There is general agreement that the quality of practice has a significant part to play in the development of accomplishment in performers across ability and age levels (Barry, 1992; Ericsson, 2008; Ericsson et al., 1993; Hallam, 2001a). Yet, because most practice occurs outside lessons, it is not easy for teachers to gain access to the approaches their students take to practice, to learn how they challenge themselves when practising, or to assess the techniques they use during their practice. Given that all of these factors can have a great impact on advancement in playing, it is crucial that teachers have some input into the establishment of effective practice habits in their students as they develop their musical skills. For teachers of novice students embarking upon their journey towards musical accomplishment, it is not unusual to find that initial enthusiasm is followed by the realization that learning to play a musical instrument involves learning a great deal of new content, theory, sound and physical movements, as well as developing an understanding of how these facets relate to one another. At times like this, significant progress can be difficult and much depends on the student having the motivation to overcome the challenges they face in their learning, as it is through overcoming these challenges that learners stretch and grow in their musical proficiency (Ericsson, Krampe and Tesch-Romer, 1993). In general, it has been found that deliberate practice strategies that focus students’ practice time towards purposeful, goal directed and evaluative processes are most likely to be related to productive outcomes in performance and learning (Ericsson et al., 1993). There are a number of beneficial strategies related to such practice and those selected may be effectively tailored to the playing needs of each person. Added to this, there are specific strategies that appear between experts and across domains that seem to be particularly valuable and merit further study. We take this as a starting point for our chapter. We consider the impact of metacognitive thinking on students’ practice, learning and performance during the development of musical skill. We review evidence that, through a relatively short intervention involving explicit discussion of reflective practice strategies, adolescent students are able effectively to engage in metacognition that can result in improved performance. We note that, while music teachers report that they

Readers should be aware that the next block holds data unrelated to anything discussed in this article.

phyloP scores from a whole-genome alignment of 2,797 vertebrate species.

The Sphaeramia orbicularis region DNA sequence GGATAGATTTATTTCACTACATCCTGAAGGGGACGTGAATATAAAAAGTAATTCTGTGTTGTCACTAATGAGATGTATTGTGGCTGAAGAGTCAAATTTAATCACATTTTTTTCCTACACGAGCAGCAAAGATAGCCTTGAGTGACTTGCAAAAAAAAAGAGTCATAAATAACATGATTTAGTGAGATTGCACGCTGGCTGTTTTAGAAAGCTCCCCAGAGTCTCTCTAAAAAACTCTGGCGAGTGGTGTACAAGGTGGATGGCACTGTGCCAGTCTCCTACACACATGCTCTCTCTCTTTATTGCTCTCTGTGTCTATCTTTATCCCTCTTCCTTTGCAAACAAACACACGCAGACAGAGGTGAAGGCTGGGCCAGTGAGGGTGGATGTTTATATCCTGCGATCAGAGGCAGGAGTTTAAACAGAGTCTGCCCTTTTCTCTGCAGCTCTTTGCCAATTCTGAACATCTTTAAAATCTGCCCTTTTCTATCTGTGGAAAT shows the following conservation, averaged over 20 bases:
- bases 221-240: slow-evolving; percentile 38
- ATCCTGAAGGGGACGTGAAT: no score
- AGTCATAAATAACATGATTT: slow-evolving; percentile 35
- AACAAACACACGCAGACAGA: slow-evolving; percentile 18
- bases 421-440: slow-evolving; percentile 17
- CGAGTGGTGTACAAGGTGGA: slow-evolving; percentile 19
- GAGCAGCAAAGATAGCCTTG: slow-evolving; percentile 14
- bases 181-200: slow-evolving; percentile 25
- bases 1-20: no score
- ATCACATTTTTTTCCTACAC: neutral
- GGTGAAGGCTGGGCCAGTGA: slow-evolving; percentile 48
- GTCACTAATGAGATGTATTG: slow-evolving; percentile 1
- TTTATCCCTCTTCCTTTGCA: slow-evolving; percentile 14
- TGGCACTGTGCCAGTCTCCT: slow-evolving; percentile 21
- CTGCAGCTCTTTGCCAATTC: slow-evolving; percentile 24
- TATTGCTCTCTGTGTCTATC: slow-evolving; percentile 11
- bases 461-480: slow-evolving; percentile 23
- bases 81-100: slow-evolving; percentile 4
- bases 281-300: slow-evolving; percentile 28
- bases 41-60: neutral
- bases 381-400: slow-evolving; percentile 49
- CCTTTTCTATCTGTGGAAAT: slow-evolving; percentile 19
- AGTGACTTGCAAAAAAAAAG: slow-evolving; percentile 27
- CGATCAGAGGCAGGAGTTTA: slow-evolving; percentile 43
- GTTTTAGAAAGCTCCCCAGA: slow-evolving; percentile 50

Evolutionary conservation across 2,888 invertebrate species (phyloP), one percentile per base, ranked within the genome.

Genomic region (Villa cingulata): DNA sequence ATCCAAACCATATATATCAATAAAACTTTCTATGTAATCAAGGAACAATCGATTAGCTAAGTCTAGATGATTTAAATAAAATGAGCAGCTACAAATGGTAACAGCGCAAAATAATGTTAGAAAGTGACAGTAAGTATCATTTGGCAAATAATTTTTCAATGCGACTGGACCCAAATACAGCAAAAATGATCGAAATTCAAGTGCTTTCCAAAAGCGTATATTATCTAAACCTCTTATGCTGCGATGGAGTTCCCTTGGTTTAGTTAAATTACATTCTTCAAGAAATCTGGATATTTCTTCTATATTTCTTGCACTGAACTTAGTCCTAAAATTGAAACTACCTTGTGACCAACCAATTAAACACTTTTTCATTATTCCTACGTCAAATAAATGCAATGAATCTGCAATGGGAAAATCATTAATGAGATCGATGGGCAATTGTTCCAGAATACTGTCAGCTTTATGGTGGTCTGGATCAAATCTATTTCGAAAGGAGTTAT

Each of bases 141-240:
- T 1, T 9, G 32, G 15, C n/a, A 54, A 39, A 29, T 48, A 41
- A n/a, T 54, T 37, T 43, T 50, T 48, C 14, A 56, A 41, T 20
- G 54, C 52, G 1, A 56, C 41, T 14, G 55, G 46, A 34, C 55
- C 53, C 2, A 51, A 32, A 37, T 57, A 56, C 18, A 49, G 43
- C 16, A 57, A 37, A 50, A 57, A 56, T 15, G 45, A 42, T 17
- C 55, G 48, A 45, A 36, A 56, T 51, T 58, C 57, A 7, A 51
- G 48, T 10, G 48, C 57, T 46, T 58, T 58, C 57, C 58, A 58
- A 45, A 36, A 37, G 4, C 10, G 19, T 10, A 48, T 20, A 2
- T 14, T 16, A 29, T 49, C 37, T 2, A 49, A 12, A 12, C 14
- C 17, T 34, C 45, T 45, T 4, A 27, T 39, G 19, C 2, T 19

regularly emphasize practice, many students believe that they do not often discuss practice with their teachers. This disconnect may arise from a lack of detailed, explicit conversations between student and teacher about the reflective evaluation of one’s practice. We explore this idea, along with its potential implications for teaching, by discussing teacher and novice student responses regarding the use of, and conversation around, practice strategies. By interrogating these responses, our intention is to illuminate and explore the important role played by metacognitive teaching and metacognitive practice in the early practice and performance of adolescent music students learning to play instruments.